The McMillan – Amazon War

There is an important battle being waged right now in the intellectual properties arena over ebooks. There’s a lot at stake here and while it revolves around money, it also deeply may affect the quality of the book you read … or may not get to read at all.

It all started when a quiet, private little battel erupted into a public one this weekend, as reported in the Huffington Post:

Amazon.com Pulls Macmillan Books From Site In E-Book Price Dispute

NEW YORK — New copies of Hilary Mantel’s “Wolf Hall,” Andrew Young’s “The Politician” and other books published by Macmillan were unavailable Saturday on Amazon.com, a drastic step in the ongoing dispute over e-book prices.

Macmillan CEO John Sargent said he was told Friday that its books would be removed from Amazon.com, as would e-books for Amazon’s Kindle e-reader. Books will be available on Amazon.com through private sellers and other third parties, Sargent said.

Sargent met with Amazon officials Thursday to discuss the publisher’s new pricing model for e-books. He wrote in a letter to Macmillan authors and literary agents Saturday that the plan would allow Amazon to make more money selling Macmillan books and that Macmillan would make less. He characterized the dispute as a disagreement over “the long-term viability and stability of the digital book market.”

Macmillan and other publishers have criticized Amazon for charging just $9.99 for best-selling e-books on its Kindle e-reader, a price publishers say is too low and could hurt hardcover sales, which generally carry a list price of more than $24.

Macmillan is one of the world’s largest English-language publishers. Its divisions include St. Martin’s Press, itself one of the largest publishers in the U.S.; Henry Holt & Co., one of the oldest publishers in America; Farrar, Straus & Giroux; and Tor, the leading science-fiction publisher.

Sargent credited Amazon in his letter, calling the company a “valuable customer” and a “great innovator in our industry.”

But, he wrote, the digital book industry needs to create a business model that provides equal opportunities for retailers. Under Macmillan’s model, to be put in place in March, e-books will be priced from $12.99 to $14.99 when first released and prices will change over time.

For its part, Amazon wants to keep a lid on prices as competitors line up to challenge its dominant position in a rapidly expanding market. The company did not immediately return messages seeking comment Saturday.

Then the Huffington Post reported that Amazon.com had just posted a notice saying that they, rather gruppily, were waving the white flag;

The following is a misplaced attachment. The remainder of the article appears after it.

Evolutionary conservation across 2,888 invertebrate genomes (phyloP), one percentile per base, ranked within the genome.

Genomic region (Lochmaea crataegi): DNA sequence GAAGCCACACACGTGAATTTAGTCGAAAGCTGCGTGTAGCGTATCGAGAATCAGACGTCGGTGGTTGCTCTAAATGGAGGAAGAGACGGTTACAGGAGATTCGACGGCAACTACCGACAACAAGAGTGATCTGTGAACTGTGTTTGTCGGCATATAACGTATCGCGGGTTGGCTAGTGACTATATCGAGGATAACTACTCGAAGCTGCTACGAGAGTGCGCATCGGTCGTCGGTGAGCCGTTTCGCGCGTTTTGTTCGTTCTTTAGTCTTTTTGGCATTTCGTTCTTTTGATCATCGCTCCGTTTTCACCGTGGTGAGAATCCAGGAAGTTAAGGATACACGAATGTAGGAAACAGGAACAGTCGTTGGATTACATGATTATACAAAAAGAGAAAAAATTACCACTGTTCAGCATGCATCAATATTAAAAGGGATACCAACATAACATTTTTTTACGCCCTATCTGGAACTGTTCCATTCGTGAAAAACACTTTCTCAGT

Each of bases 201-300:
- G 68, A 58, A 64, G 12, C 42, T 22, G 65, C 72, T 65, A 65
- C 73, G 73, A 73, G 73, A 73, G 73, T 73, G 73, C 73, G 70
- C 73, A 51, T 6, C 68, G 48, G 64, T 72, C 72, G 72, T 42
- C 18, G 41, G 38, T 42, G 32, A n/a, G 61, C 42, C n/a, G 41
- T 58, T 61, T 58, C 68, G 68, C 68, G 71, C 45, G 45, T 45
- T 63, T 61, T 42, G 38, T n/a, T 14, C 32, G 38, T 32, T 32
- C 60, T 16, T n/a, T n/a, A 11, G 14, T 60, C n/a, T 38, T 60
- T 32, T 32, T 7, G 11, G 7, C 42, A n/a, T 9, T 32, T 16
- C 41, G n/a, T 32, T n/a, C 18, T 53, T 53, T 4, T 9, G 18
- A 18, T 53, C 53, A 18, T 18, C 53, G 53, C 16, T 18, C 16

Dear Customers:

Macmillan, one of the “big six” publishers, has clearly communicated to us that, regardless of our viewpoint, they are committed to switching to an agency model and charging $12.99 to $14.99 for e-book versions of bestsellers and most hardcover releases.

We have expressed our strong disagreement and the seriousness of our disagreement by temporarily ceasing the sale of all Macmillan titles. We want you to know that ultimately, however, we will have to capitulate and accept Macmillan’s terms because Macmillan has a monopoly over their own titles, and we will want to offer them to you even at prices we believe are needlessly high for e-books. Amazon customers will at that point decide for themselves whether they believe it’s reasonable to pay $14.99 for a bestselling e-book. We don’t believe that all of the major publishers will take the same route as Macmillan. And we know for sure that many independent presses and self-published authors will see this as an opportunity to provide attractively priced e-books as an alternative.

Kindle is a business for Amazon, and it is also a mission. We never expected it to be easy!

Thank you for being a customer.

And so round one goes to McMillan — and every Kindle-user on the planet should be grateful that McMillan won.

I know that sounds crazy on the face of it but the truth is that ebook pricing was threatening primarily the livelyhoods of authors like me. Since ebooks do not require warehousing or physical shipping (they’re just a file, how much space or maintainance does that take per title?) you would think that they should be less expensive to distribute. True enough.

But the value in a book doesn’t lie in whether it is made of leather, paper, glue or just digital code: the real value in the book is in the story, the ideas, the journey and the meaning that those words elicite from the reader. It doesn’t matter whether you’re drawn into those words through ink on a page or digits on a screen — the value is in the meaning of the message not the medium.

Ebooks are cheaper to warehouse and distribute but by cheapening the costs to recieve that experience the PERCEPTION has been that books across the board have been devalued as well.

Amazon wants to establish the Kindle as their own market monopoly … I can understand that.  They want to make their ebooks sell at bargain prices. I can understand that, too. But when their zeal to sell their Kindle product makes it impossible for my publisher — and by extention me — to make a living off our words and stories … then story itself suffers.

Like my local pizza chain says in their advertising: “You can buy a cheaper pizza … but then you have to eat it.”

11 thoughts on “The McMillan – Amazon War